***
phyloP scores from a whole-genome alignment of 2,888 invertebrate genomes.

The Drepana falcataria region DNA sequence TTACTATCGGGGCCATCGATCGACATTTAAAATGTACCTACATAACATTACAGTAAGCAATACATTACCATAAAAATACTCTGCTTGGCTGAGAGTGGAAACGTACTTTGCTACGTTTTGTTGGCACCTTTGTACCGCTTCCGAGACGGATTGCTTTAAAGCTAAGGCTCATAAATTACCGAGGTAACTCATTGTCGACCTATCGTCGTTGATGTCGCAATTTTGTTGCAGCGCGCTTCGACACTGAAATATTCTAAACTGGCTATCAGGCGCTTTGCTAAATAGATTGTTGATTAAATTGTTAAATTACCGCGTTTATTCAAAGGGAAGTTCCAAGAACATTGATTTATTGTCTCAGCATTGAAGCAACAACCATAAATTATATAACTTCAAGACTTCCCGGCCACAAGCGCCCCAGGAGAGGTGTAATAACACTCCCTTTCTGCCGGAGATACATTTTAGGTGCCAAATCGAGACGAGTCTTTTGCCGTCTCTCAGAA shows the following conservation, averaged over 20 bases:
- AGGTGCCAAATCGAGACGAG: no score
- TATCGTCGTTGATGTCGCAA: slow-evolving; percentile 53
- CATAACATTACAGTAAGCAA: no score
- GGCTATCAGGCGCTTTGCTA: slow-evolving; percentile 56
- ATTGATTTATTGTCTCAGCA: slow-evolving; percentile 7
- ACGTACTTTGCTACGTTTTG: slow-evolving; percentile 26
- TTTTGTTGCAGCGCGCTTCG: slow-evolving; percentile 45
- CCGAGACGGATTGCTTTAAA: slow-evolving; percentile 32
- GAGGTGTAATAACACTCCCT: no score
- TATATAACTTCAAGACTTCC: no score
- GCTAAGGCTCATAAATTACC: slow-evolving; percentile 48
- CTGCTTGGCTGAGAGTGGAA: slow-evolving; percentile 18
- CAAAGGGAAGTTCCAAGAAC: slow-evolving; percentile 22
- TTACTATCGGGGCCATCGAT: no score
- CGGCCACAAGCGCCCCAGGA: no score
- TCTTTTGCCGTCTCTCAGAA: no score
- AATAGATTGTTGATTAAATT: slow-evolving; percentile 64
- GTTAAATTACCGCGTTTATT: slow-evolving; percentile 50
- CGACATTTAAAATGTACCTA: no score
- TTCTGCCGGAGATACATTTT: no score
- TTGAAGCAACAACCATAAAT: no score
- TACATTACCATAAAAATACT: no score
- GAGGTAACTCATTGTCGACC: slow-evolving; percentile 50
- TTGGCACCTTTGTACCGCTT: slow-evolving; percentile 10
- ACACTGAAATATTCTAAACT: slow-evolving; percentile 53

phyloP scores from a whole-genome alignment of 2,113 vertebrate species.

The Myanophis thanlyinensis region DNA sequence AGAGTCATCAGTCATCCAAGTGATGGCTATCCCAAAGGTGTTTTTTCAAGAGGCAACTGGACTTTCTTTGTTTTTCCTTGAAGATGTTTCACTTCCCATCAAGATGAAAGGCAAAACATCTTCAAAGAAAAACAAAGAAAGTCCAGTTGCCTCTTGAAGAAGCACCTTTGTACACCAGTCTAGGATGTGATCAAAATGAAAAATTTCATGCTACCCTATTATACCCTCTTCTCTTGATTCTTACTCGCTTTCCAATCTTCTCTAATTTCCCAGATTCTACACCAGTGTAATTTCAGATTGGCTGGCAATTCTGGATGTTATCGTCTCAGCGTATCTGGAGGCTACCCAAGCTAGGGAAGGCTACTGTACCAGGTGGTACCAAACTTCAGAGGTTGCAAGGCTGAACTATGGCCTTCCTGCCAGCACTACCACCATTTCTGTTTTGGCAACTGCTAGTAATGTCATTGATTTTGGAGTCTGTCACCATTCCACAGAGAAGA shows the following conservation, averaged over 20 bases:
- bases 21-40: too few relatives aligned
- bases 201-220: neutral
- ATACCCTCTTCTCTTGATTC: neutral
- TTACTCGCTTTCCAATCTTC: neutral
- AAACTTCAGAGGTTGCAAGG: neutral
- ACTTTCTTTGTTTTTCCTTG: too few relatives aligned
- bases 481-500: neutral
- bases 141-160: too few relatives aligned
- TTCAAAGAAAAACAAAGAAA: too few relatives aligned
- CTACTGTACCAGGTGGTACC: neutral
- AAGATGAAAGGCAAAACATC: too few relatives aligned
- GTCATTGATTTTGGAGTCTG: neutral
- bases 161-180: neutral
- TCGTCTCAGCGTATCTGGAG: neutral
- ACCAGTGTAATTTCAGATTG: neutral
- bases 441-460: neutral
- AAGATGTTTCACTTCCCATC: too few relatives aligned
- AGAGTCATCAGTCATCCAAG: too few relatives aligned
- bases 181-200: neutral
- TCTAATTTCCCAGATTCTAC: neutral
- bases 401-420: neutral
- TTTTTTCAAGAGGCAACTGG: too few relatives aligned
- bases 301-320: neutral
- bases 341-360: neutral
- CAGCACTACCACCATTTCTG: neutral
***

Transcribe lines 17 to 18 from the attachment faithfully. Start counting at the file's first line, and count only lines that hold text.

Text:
- CGGCCACAAGCGCCCCAGGA: no score
- TCTTTTGCCGTCTCTCAGAA: no score